Font Sets

Part of a locale's definition includes a specification of the font encodings required in order to display all possible text. For example, the Japanese locale requires that fonts with codesets ISO 8859-1, JIS X0208-1983 and JIS X0201-1976 be present in order to display all text in the Japanese language because Japanese contains Roman characters, Japanese alphabet characters (kana) and ideographic characters (Kanji). A FontSet is a collection of Fonts that contains all the required character sets for the current locale.


The FontList is a collection of Fonts which is used for drawing labels in multiple fonts and styles. FontLists are specific to Motif whereas FontSets are defined by X.

For example, in order to specify that a string contains both bold and italic, you create a compound string with markers indicating which font (bold or italic) to use where. This is easily achieved in the X-Designer XmString editor (see Compound Strings). To do so, however, you need to define a Font Object in the Font Editor (see Setting Fonts) which contains a list of fonts--one bold and one italic. This is your FontList. Each Font in the FontList is tagged with the name you specify in the Font Editor. These tags are included in the compound string to tell the X server which font to use.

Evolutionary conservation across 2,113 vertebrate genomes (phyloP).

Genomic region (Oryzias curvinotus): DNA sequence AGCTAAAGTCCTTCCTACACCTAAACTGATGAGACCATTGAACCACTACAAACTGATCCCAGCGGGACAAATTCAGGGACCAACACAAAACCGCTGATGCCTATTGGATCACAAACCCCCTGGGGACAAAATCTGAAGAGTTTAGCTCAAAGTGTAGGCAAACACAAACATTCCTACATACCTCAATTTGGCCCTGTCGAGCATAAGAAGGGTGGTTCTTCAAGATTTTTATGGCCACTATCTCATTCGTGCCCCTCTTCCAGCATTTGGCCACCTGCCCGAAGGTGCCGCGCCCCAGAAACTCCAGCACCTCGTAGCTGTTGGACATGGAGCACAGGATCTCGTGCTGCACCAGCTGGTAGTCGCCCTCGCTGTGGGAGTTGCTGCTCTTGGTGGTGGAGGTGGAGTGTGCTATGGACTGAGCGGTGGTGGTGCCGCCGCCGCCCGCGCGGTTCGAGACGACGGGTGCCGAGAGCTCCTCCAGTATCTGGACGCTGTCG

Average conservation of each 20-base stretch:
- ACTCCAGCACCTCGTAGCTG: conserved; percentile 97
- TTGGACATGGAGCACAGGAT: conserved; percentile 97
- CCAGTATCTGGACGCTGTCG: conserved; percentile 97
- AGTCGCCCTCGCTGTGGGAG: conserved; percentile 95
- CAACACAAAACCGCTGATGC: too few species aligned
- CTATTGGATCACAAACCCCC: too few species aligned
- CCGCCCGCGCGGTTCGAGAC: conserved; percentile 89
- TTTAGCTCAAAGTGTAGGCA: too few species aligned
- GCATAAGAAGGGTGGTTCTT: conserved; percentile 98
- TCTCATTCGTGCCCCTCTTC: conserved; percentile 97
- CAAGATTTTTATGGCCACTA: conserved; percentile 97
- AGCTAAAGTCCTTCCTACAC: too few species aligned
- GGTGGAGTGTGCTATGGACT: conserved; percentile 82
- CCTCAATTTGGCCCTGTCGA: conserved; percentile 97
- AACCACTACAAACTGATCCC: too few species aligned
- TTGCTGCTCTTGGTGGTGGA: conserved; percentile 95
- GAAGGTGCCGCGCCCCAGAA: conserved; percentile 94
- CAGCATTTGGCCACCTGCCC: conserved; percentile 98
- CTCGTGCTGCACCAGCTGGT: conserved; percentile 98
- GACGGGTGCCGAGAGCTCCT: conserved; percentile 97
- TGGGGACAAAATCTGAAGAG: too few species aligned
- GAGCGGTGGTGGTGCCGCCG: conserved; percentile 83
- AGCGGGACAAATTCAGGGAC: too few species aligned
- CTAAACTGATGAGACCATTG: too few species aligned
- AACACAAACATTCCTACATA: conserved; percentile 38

What Is the Connection Between FontSets and FontLists?

In order to incorporate FontSets, Motif has extended its definition of a FontList so that each entry in a FontList can be either a single Font (FontStruct) or a FontSet.

X-Designer simplifies this by presenting all the Fonts in a FontSet as straightforward members of the FontList. However, when you set the FontSet toggle in the Font Selection dialog, you are indicating to X-Designer that this Font is a member of a FontSet. Internally X-Designer gives all members of a FontSet the same FontList tag. Motif then collects together all Fonts with the same FontList tag as members of a FontSet.

See Simple Font Objects for more information on font objects and Creating a Complex Font Object for an explanation of FontLists.

Example of the Use of FontSets

The following exercise illustrates the use of FontSets.

The Japanese locale described above requires these three encodings:

1. Pop up the Font selection dialog.

2. Enter a Font object f1 and a tag name t1.

3. Set the "Font set" toggle on.